Recognizing the Three Traits of an Effective Visual

When your black-and-white mock-up is complete, you're ready to add the oh-so-powerful visuals that will make it pop. That's why you started this journey to begin with, right? When adding visuals to your mock-up, it's important to focus on adding effective visuals. Unfortunately, due to a lack of thought leadership and training in the business intelligence (BI) industry, tons of visually attractive but ineffective data visualizations provide zero value. Just do an Internet search for data visualizations to see a few examples.

The table below lists the three main traits of an effective visual.

Three Traits of an Effective Visual
Trait Details
Data is clear. Make sure that the data is clear, both in purpose and display.
Visual fits the data. Whether you choose a chart or text, be sure that you're using the right visual for the job.
Exceptions are easy to spot. Whether you're highlighting a comparison or outliers in the data, you should make it easy for your users to identify exceptions in the data.

The preceding table was influenced by Edward Tufte, who is considered to be the godfather of data visualization. His book The Visual Display of Quantitative Information, 2nd Edition (Graphics Press), is one of the best-regarded books in the data visualization field. Though it takes a scientific approach, it's a must-read for data viz beginners and experts alike.

These three traits aren't all-inclusive, so you shouldn't expect to have all of them to decide whether a visual should make it into your mock-up. Instead, use them as guidelines as you choose your visuals. The more traits you have in each visual, the more effective your overall data viz will be!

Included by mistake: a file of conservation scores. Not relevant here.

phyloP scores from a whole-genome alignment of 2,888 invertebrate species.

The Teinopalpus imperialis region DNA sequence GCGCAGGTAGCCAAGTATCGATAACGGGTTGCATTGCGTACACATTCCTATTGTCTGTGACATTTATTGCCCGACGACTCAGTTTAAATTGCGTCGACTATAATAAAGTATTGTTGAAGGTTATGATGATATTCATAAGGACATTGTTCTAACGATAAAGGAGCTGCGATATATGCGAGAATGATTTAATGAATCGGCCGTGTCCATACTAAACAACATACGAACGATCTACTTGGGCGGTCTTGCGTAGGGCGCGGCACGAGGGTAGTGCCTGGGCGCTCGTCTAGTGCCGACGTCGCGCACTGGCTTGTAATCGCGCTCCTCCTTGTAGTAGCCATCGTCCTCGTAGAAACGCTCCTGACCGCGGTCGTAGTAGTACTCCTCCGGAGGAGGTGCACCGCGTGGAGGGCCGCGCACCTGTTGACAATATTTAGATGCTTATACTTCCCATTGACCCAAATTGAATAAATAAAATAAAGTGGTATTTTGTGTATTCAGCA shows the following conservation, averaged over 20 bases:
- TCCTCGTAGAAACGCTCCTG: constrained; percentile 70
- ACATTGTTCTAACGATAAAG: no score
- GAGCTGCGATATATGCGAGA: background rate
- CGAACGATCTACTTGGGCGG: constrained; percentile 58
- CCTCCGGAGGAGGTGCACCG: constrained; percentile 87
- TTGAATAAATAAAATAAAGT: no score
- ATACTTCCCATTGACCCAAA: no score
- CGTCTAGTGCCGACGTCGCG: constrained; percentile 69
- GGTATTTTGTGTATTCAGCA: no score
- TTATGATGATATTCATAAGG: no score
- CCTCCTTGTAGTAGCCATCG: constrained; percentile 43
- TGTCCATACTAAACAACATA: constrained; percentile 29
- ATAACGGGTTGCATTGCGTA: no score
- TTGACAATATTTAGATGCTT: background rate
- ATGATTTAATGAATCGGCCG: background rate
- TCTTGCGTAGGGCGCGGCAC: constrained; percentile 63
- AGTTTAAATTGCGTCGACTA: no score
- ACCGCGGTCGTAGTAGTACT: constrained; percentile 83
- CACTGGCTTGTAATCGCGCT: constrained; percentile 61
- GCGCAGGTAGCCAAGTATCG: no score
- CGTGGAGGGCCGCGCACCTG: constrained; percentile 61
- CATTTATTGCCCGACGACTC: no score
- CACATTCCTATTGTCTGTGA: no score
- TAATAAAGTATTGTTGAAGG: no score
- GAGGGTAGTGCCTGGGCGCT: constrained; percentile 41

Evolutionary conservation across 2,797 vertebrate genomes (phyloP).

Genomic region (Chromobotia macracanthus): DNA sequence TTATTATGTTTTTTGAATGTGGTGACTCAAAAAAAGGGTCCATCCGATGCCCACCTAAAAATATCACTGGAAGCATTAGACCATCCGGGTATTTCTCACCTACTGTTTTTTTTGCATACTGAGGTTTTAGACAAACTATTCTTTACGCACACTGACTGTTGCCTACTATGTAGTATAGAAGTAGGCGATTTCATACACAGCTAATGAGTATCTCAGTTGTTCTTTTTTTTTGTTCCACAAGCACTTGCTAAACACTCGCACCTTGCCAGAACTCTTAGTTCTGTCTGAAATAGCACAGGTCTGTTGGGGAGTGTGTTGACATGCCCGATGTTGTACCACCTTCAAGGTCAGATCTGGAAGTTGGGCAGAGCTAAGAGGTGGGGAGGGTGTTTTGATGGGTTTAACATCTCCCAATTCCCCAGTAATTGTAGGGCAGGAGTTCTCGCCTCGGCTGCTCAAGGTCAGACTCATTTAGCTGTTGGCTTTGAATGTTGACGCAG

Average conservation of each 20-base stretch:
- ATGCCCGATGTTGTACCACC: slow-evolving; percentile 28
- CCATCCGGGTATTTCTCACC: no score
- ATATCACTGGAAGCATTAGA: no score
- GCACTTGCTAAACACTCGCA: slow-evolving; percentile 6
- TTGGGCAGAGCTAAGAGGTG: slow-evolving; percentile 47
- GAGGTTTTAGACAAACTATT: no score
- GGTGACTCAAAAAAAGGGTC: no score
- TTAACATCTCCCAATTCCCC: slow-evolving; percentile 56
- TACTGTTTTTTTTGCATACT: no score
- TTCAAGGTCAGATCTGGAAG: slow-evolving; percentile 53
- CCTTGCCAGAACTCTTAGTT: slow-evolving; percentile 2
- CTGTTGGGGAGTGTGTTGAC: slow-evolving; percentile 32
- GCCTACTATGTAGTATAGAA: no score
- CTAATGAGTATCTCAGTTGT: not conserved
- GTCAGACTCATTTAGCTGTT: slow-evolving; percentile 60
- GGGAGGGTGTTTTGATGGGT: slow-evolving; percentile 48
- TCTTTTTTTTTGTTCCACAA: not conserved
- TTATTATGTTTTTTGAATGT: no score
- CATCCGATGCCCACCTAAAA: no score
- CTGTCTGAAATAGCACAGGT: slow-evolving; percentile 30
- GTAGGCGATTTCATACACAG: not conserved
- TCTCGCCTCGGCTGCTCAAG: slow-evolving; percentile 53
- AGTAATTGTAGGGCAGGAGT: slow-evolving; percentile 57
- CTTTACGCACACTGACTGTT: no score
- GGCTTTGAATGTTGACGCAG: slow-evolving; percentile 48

Data is clear

Effective visuals display data that's clear in both presentation and purpose, not distorted in any way. A common mistake is to push too much data into a single visual, causing the important point of the data to be hidden, overshadowed, or distorted by all the noise. The following figure shows a good example of a data visualization that uses a donut chart to show what types of mobile devices people are using. See how the 3-D effect makes it very difficult to understand the data.

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It's also important to ensure that the purpose of the visual is super-clear so that the user has no room for misinterpretation. Good data visualizations tell a story at a glance, leaving the reader wanting more. If the data visualization is confusing or misinterpreted, most users get turned off and abandon it. The figure below shows an example of a confusing visualization that depicts the usage of social network. Unfortunately the colors and percentages seem to have no correlation and are therefore very confusing. Can you tell what the visualization is portraying?

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Visual fits the data

The visual has to fit the data. Visuals are more than just charts, however, and certain visuals just don't fit certain data. Usually, you can present data in multiple ways. Your job is to find the most effective way to do so.

You should never use a pie chart, for example, to show data with more than five data points or to display any data set with little to no variation in magnitude. Similarly, you should never use a table or scorecard to show a trend over time.

The figure below shows two visualizations that chart the same data. The line chart at the top is the best option for showing the Sales Margin trend in 2014, because it makes it blatantly clear that the company's expenses are soaring way above its profits. The column chart at the bottom doesn't convey that trend as clearly. Column charts are best used to compare items.

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Exceptions are easy to spot

Whether they're in the form of alerts, comparisons, or outliers, exceptions in the data should be easy to spot in an effective visual. If an exception requires additional deep analysis to understand, chances are that your visual isn't effective.

Exceptions in data visualizations are extremely powerful and can add great value. When users can spot exceptions and decipher them quickly, they know whether immediate, moderate, or light attention is needed. Highlighting exceptions also provides insight into potential trends that may require attention.

The following figure shows a chart that uses an alert to highlight some of the exceptions in the sales data trend.

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